History


In January 1988, the Kern County Board of Supervisors established the Kern County Commission on Child Care. It was created to advise the Board of Supervisors on all matters relating to child care with a major focus on identifying service gaps and providing recommended solutions.

There are currently 58 individual planning councils representing each county in California. The primary mission of the LPCs is to plan for child care and development services based on the needs of families in the local community. Through collaborative efforts with other individuals and organizations interested in the welfare of families, LPCs should also support the existing child care infrastructure by coordinating services that are locally available.

As a result of planning, collaboration, and support for the child care systems that currently exist, the LPCs plan and determine local priorities for new state and federal funds. In order to be fully effective, councils are highly encouraged to strengthen the partnerships with both public and private organizations in each county. By forming strong community partnerships, each group involved becomes empowered to share their ideas and concerns during the local planning process.

In 1992, the Kern County Board of Supervisors and the Kern County Superintendent of Schools jointly appointed the Council as the Local Child Care and Development Planning Council for Kern County. This appointment further enhanced its ability to facilitate the development of a more comprehensive child care delivery system for Kern County.

Although new language on governing local child care planning councils is found in the welfare reform legislation, the purpose and scope of the LPC goes beyond child care programs funded by the federal block grant. LPCs are intended to serve as a forum to address the child care needs of all families in the community and in all child care programs – including both subsidized and non-subsidized child care.

In January 2009 the Kern County Early childhood council changed its name to the Early Childhood Council of Kern.  This new name accurately describes the population in which the Council is vested.  High quality early childhood services are of the utmost importance to the Council, therefore, many training opportunities are offered throughout the year for both center-based and family child care providers,and the early childhood field in general is located on the web site at www.earlychildhoodkern.org

Early Childhood Council of Kern – Mandates
Education Code 8499.5
LPC shall do all of the following:

  1. Elect a chair
  2. Employ, as an LPC Coordinator, staff person(s) equivalent to at least one full-time position as well as support staff as deemed necessary to meet LPC roles and responsibilities.
  3. Conduct an assessment of child care needs at least once every five years including data on supply, demand, cost, and market rates for each category of child care in the county. Submit the results of the needs assessment and the local priorities identified by the LPC to the County Board of Supervisors and the County  Superintendent of Schools for approval before submitting to the California  Department of Education.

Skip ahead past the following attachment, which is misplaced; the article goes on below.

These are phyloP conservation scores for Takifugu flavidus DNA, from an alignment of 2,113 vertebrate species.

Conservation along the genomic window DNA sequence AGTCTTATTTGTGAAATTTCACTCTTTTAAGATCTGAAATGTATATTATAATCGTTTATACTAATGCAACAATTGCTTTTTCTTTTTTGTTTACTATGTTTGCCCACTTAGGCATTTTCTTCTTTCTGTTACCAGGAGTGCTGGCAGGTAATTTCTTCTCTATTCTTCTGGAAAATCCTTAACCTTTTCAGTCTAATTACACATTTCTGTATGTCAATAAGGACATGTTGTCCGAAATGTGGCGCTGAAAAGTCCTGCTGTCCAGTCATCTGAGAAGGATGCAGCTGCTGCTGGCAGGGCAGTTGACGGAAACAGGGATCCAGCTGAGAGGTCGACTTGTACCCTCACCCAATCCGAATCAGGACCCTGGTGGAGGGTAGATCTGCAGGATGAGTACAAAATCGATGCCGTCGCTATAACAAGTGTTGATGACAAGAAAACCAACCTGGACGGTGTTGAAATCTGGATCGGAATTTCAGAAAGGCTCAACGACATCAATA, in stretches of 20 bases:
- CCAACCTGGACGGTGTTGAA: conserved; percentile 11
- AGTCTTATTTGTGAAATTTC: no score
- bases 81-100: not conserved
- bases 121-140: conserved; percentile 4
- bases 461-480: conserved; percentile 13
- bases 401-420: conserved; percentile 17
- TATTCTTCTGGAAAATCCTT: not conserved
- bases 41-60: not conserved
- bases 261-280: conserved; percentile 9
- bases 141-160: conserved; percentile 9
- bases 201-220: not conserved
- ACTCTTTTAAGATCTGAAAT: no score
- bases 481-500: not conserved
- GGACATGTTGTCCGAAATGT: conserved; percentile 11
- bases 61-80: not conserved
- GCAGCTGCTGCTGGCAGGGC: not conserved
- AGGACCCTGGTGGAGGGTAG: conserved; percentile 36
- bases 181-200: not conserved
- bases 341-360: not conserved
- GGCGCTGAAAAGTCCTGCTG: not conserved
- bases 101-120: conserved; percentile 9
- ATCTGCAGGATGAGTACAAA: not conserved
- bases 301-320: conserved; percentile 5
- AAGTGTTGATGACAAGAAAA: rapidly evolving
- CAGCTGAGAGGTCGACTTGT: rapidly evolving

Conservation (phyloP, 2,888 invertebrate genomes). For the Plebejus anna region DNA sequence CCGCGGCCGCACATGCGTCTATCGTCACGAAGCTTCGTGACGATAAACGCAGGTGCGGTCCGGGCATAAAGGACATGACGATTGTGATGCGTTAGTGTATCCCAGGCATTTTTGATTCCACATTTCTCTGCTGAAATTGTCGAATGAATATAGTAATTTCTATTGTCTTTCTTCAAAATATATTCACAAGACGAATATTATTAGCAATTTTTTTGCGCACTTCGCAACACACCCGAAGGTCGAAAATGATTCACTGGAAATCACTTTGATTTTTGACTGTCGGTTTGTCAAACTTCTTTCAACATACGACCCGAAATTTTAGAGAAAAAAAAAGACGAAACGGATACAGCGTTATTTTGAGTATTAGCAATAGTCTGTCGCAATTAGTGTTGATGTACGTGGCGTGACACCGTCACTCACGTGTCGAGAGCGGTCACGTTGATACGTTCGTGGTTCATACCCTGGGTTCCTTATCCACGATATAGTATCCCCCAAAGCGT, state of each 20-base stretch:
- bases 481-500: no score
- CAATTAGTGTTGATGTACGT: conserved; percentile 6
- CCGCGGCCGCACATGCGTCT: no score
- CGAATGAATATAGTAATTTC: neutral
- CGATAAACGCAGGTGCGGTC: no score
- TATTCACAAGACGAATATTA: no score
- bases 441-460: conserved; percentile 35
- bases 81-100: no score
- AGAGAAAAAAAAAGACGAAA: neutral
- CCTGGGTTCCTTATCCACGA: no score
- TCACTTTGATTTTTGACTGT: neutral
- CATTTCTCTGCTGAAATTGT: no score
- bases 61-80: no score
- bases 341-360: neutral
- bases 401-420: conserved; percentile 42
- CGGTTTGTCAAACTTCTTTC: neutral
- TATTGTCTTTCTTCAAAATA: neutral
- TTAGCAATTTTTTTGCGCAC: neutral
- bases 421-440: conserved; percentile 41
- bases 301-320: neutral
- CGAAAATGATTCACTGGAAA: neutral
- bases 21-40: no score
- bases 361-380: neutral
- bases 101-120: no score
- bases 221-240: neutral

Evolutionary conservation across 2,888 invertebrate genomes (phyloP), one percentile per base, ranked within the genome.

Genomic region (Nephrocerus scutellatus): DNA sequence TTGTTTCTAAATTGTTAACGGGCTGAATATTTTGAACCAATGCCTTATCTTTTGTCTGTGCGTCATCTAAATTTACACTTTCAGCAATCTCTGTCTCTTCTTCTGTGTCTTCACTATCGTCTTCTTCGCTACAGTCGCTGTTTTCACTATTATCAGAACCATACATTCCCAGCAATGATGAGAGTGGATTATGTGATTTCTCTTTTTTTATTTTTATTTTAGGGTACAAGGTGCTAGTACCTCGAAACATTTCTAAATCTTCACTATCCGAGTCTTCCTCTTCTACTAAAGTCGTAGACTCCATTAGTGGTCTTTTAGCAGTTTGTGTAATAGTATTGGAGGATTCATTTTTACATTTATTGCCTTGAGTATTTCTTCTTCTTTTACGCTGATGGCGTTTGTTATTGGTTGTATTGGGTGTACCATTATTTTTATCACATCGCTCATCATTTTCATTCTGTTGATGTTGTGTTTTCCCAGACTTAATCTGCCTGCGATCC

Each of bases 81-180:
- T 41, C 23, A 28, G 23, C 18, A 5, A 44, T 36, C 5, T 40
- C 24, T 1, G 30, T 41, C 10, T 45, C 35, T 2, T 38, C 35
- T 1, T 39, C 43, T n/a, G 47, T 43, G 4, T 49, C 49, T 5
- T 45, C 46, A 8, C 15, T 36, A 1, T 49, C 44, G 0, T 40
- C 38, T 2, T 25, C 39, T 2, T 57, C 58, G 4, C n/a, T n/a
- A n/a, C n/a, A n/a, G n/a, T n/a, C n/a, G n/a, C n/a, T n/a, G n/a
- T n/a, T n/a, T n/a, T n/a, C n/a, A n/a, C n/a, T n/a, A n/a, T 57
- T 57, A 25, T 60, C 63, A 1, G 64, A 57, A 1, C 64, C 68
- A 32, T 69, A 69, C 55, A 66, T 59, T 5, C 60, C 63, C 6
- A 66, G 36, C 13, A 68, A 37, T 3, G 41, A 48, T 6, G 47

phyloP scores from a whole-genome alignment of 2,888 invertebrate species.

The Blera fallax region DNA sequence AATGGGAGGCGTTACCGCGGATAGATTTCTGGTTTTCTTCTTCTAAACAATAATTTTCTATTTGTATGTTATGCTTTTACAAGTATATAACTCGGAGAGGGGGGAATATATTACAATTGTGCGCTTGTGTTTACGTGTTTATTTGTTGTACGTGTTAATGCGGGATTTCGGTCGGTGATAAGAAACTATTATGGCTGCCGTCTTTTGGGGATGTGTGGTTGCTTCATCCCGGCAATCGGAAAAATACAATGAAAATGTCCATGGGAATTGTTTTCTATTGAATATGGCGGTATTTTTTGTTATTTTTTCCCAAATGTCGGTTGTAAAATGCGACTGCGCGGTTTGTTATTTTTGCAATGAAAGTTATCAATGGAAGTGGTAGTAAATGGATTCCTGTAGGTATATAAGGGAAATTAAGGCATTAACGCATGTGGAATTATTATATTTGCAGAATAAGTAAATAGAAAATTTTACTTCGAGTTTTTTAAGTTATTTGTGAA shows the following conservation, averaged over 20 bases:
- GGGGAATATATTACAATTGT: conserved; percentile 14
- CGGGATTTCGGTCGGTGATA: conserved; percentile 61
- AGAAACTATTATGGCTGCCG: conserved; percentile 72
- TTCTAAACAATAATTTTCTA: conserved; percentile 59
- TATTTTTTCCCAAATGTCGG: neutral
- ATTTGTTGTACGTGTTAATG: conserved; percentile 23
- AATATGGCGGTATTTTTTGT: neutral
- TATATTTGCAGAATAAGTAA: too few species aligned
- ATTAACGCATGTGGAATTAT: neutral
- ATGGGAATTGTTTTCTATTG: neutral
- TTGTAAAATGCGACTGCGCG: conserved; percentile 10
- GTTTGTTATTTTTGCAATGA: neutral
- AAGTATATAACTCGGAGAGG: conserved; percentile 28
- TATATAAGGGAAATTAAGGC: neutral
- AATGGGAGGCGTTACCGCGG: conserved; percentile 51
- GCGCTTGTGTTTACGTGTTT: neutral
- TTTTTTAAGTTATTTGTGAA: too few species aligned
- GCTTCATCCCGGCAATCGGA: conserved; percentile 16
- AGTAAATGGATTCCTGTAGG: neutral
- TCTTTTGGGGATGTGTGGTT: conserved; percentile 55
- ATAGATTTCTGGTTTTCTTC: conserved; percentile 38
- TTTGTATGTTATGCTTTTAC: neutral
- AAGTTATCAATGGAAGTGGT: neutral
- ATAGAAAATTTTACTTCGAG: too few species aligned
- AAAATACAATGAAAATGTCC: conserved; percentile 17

4. Invite public input in the development of local geographical priorities including at least one public hearing during which members of the public can comment of the proposed priorities.When legislation does not identify specific target populations or geographic areas to be served in allocating expansion funds, the CDD will use these LPC priorities for the purpose of allocating new state and federal funds within each county.
  5. Prepare a comprehensive countywide child care plan designed to mobilize public and private resources to address identified needs.
  6. Conduct a periodic review of child care programs funded by the California Department of Education and California Department of Social Services to determine if identified priorities are being met.
  7. Collaborate with all interested parties, including but not be limited to subsidized and non-subsidized child care providers, county welfare departments, human service agencies, regional centers, job training programs, employers, integrated child and family service councils, local and state children and families commissions, parent organizations, early start family resource centers, family empowerment centers on disabilities, and local child care resource and referral programs to foster partnerships designed to meet local child care needs.
  8. Facilitate community-based efforts to coordinate part-day programs including state preschool and Head Start with other child care and development services to provide full-day, full-year child care and development services based on guidelines and funding models approved by state and federal agencies.
  9. Develop and implement a training plan to provide increased efficiency, productivity, and facilitation of LPC meetings.

The Early Childhood Council of Kern is a resource for data on the supply and demand for child care in Kern County.  This information may be of use to programs for a variety of purposes.  including the writing of grants for subsidized child care services.  For more information regarding the type of data available, contact the Early Childhood Council of Kern office at (661) 861-5274.

California Transitional Kindergarten/California State Preschool Program (CTKS) Timeline